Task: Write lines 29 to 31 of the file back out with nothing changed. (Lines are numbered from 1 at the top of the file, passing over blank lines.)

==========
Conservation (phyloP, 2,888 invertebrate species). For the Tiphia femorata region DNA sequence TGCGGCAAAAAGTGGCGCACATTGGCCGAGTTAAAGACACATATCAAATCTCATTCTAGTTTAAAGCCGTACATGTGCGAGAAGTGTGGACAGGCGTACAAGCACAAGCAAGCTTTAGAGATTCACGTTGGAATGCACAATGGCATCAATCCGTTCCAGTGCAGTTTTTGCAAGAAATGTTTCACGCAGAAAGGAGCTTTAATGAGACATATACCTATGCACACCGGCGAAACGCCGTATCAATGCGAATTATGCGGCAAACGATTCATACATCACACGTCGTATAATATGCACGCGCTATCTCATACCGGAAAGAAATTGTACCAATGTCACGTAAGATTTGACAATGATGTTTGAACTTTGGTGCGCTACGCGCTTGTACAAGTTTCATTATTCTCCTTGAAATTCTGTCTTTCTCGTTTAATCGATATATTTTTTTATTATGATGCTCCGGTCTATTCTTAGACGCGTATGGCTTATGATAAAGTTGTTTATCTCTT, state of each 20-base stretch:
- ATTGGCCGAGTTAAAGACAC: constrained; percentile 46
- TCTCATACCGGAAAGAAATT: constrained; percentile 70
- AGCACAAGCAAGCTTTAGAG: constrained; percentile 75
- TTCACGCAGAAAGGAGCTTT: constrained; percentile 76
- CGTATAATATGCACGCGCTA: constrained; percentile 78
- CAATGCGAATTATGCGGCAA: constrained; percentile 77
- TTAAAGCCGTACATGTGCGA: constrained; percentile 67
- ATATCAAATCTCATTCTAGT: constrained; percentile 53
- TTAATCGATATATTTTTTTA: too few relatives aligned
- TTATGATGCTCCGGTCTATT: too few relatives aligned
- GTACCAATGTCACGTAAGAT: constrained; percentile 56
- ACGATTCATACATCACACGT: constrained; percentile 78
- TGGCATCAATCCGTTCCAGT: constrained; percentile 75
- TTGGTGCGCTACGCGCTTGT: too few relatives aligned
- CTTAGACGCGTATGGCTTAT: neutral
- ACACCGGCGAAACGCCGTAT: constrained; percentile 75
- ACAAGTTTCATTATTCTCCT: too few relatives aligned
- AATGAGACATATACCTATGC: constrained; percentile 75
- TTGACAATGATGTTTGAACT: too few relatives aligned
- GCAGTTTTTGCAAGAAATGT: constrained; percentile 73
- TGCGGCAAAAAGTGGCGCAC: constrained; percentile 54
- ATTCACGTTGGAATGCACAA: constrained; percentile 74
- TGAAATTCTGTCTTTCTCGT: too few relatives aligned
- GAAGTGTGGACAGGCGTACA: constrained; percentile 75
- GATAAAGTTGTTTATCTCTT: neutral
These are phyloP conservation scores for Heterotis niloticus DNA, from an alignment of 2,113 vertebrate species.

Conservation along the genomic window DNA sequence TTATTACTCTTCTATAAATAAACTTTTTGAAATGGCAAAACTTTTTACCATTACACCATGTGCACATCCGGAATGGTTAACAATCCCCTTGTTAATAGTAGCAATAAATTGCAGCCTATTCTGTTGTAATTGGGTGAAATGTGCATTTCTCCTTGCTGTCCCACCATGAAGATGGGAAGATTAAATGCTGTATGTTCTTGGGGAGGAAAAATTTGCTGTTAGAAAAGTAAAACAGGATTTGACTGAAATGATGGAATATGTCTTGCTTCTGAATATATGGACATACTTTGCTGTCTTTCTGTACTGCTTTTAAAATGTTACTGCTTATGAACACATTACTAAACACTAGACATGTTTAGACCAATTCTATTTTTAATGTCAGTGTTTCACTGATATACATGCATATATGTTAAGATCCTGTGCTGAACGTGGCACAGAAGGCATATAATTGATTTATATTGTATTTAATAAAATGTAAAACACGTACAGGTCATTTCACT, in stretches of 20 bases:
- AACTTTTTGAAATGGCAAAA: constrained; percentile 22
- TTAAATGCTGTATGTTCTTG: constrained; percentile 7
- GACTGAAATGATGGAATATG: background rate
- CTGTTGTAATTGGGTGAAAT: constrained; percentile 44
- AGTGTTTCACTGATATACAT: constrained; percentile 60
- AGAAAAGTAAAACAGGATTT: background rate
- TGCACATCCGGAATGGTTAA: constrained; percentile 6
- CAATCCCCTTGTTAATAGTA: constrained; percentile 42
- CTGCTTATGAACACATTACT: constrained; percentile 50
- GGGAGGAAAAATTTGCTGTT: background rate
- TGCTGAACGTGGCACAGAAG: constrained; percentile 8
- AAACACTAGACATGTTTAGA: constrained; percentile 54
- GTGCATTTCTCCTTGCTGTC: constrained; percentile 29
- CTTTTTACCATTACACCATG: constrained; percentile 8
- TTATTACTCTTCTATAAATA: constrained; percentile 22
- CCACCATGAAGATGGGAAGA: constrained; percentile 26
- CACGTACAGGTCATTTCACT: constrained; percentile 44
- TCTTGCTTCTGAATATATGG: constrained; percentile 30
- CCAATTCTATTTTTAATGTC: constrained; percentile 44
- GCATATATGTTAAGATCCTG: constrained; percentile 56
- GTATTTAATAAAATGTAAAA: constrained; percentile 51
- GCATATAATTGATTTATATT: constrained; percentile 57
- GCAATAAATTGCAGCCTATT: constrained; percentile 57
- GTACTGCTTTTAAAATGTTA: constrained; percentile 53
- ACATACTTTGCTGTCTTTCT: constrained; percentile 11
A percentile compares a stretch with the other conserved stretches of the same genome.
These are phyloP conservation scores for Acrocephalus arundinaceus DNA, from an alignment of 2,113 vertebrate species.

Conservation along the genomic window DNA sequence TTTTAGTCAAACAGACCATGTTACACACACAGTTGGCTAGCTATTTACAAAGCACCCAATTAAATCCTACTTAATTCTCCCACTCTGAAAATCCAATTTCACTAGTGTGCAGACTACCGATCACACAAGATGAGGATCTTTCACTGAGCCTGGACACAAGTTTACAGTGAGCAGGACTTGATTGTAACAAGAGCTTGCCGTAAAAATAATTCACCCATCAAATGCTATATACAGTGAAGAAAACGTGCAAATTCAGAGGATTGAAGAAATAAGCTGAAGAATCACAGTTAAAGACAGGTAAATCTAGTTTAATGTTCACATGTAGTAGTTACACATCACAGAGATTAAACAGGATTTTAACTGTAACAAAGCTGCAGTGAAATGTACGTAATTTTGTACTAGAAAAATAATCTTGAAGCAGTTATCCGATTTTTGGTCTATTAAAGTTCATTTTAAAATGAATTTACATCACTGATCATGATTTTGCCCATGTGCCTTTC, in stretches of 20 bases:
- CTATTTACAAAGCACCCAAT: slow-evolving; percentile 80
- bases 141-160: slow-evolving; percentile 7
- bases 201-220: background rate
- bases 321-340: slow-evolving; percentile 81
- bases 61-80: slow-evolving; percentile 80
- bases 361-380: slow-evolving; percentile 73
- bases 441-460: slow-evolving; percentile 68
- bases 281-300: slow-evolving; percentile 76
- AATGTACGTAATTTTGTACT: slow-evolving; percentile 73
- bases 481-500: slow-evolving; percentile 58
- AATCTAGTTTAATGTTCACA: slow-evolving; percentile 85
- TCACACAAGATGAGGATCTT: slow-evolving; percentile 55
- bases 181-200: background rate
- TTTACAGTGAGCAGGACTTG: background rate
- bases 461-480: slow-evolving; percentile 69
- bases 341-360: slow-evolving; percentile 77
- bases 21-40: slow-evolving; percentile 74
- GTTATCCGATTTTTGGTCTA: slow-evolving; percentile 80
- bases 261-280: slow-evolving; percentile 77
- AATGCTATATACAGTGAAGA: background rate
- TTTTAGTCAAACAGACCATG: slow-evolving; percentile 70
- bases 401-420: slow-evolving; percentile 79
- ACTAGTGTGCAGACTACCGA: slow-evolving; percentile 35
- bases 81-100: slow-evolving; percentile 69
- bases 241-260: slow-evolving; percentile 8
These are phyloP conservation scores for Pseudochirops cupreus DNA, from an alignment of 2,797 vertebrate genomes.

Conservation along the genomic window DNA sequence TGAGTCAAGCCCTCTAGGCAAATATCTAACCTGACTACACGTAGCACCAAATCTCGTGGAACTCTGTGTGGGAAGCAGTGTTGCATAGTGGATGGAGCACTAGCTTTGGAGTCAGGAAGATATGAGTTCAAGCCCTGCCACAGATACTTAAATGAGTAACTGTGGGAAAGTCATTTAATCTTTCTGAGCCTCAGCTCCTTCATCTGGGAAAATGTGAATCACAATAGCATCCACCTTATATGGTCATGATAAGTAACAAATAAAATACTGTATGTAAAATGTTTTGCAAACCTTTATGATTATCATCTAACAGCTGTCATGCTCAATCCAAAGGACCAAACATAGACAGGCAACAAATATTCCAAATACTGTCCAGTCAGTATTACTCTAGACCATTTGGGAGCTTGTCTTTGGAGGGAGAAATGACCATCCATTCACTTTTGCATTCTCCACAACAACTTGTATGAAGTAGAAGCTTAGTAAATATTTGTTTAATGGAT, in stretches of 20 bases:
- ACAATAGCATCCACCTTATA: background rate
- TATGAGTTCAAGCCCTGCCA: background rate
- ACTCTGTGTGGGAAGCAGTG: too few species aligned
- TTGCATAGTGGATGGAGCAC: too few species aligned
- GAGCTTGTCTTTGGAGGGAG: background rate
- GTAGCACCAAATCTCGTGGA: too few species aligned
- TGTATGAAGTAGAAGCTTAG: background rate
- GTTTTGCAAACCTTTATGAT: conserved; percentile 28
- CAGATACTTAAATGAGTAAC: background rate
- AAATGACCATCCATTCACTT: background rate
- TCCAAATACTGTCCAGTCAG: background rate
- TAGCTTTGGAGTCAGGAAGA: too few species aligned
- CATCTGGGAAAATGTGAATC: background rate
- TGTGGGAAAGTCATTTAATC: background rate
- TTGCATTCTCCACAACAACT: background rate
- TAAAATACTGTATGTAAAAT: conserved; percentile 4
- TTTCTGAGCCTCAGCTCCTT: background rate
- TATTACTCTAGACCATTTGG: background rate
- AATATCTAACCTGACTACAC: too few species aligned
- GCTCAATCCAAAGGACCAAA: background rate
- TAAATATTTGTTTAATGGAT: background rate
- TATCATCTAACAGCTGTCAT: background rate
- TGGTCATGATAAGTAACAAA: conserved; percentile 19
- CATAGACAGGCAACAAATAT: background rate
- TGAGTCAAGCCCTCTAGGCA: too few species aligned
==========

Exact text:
- AACTTTTTGAAATGGCAAAA: constrained; percentile 22
- TTAAATGCTGTATGTTCTTG: constrained; percentile 7
- GACTGAAATGATGGAATATG: background rate